7. Ernest Young

    In the US doctors often own the places were tests are done, so it is no surprise they drum up business by ordering excess tests. Do doctors in the UK own the places where tests are done? I have not heard of it in NI.

  8. This business of charging to see a GP is good in theory but will achieve little in practise. Mainly because there will have to be exemptions. Pensioners, people on benefits, those with long term conditions will have to be exempt. Only the healthy younger working population will incur the charges and they are the very people who don’t bother the doctor with trivial visits.

  9. New Yorker,

    Re ownership of the testing facilities, – I don’t think it makes a lot of difference as GP’s as paid on a per capita basis, – the more ‘patients’ they see the more they get. That nurses more often do the simple tests, such as blood sampling and urine testing, maters little the practice still get spaid ‘per patient’.

    It is when you try to get sensible prognosis from the results that that familiar phrase is heard – “Well the Doctor has a free appointment next week!” – which used to be a reliable indicator that the results were, at least satisfactory, – but that is no longer the reality, as today’s news of folk, and in particular, cardiac patients, dying while waiting to ‘see the Doc’, with waiting times growing longer by the week.

    Handing the purse strings, and thus control of the NHS to the GP’s was not a good move.

  10. Colm,

    ‘The healthy younger working population will incur the charges and they are the very people who don’t bother the doctor with trivial visits.

    You are joking of course! What between the drunken yobs a the weekend, soiling the A&E with their drunken behavior, and the teenage unmarried mothers, neeeding help to change nappies at the clinic, it is pretty much a balance between age groups.

    If anything it is the younger generations who do not appreciate the ‘free’ services provided.

    A brief reminder that the NHS and the State pension are not part of any ‘benefits system’, they are, or were, paid for on a regular basis, as you would pay for any private insurance or pension, whether by the individual or the employer.

    They are NOT a benefit, they are an statuory obligation and a legal right that the government has violated, by their duplicitous and deliberately corrupt manipulation.

    Brown showed us all, back in 2002, how trustworthy their word is, that even socialists are prepared to shaft their own supporters shows the contempt in which they hold the electorate.

  11. Of course neither side had any idea of the sheer number of immigrants that membership of the EU would encourage

    It’s not immigration that’s bankrupting the health service. Immigrants are mostly young and the only service they will need is maternity. The real problems are our aging society (in 1948 life expectancy was at least 15 years less than now) and obesity, which is creating a tidal wave of type 2 diabetes which is very expensive to treat. The best thing the government could do to deal with this is to introduce punitive taxes on junk food and sugary drinks.

  12. Peter,

    Yes we have an ageing society, and those pensioners have paid a premium for all of their working lives by way of NIC, for a promise which our politicians took less than a year to renege on.

    In ’48 it was suggested that the premiums should be paid into a fund,prior to pension payments starting, but no, they insisted that was unecessary as this is a government enterprise, and what can go wrong?

    The promise was a basic pension 80% of the ‘average blue collar’ wage. At the current pension of a bare £105.00 p.w. that makes todays average wage approx. £135.00 p.w. – now whos’s been telling us lies for the last sixty five years? Surely in cannot be that same government enterprise mentioned earlier!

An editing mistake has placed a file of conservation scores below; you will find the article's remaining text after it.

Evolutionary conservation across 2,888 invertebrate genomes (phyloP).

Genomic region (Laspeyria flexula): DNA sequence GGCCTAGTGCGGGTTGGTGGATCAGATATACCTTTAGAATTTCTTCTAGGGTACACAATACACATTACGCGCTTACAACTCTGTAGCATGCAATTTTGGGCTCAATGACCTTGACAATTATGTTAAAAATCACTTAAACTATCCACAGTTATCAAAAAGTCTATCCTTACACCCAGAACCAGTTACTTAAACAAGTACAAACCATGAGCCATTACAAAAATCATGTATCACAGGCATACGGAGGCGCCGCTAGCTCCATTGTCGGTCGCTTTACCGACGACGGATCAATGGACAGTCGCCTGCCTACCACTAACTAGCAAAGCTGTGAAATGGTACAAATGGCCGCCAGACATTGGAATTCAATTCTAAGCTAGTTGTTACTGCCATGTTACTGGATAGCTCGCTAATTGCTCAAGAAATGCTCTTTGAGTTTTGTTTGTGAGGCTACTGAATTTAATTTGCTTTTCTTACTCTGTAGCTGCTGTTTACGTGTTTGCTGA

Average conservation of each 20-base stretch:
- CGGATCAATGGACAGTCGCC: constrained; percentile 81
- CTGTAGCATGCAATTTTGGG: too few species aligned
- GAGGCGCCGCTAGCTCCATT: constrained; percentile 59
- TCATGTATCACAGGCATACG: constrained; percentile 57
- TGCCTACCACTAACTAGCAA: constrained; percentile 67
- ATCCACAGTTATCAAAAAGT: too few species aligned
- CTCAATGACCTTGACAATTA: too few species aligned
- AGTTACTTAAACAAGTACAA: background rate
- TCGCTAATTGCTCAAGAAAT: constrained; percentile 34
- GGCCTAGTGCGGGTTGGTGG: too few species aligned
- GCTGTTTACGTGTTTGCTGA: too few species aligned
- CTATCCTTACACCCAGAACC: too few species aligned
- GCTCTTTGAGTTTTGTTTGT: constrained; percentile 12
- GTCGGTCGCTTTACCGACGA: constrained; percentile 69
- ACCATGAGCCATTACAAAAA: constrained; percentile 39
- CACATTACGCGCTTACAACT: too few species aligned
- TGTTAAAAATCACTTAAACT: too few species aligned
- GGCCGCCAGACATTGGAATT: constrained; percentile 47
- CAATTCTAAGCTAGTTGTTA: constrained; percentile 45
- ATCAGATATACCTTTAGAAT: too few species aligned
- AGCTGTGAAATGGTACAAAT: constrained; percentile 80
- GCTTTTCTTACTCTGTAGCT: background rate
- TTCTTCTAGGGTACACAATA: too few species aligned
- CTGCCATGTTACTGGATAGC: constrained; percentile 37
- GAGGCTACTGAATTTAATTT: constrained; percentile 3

Sure this was always intended to be at most a basic pension to encourage folks to save for their old age, – it didn’t take Westminster too long before dipping their hands into the till did it?

    The gall of it all is the recent launch of yet another state pension ponzi scheme, same as the first with the promise that as workers we are ‘all in it together’. I seem to remember some socilaist jerk, when selling the idea from his ‘snake oil wagon’, stating that ‘All will pay the same, and all will receive the same!’

    Does that ring any bells with some of our older readers? I would very much doubt it as that promise lasted barely a year before ‘adjustments were made’.

    Perhaps our younger readers will remember today’s promises made, and be able to compare them with tomorrow’s promises kept. Suckers!!!

  13. Yes we have an ageing society, and those pensioners have paid a premium for all of their working lives by way of NIC, for a promise which our politicians took less than a year to renege on.

    Ernest

    Yes, but the problem is that working lives used to be 90% of total lives and now they are about 75%, so there is a huge shortfall in contributions. The only solution is to raise the pension age to 70, which is already happening, and it will probably have to be 75 some time in this century. By 2050, 85 will be the equivalent of 65 in 1950.

  14. Peter,

    Which of course begs the question – ‘Just where are all these jobs coming from?’. We cannot all be managers, and somehow I see what jobs that will be will be mostly of the menial sort, I can’t quite visulaise an 80 year old picking spuds or waiting table, – can you?

    The reason for such a dilemma is plain and simple – poor management by the incompetent, indolent and greedy, both in government and commerce. Not forgetting our ‘kick the can down the road’ style of government, which cuts the need for any feeling of responsibility.

  15. Ernest

    Totally agree with your second paragraph.

    Re the first, I think the economy van generate jobs if we do not cripple it with taxes and regulation. For example, the DIY stores are actively recruiting the 60+ age group for their stability and life experience.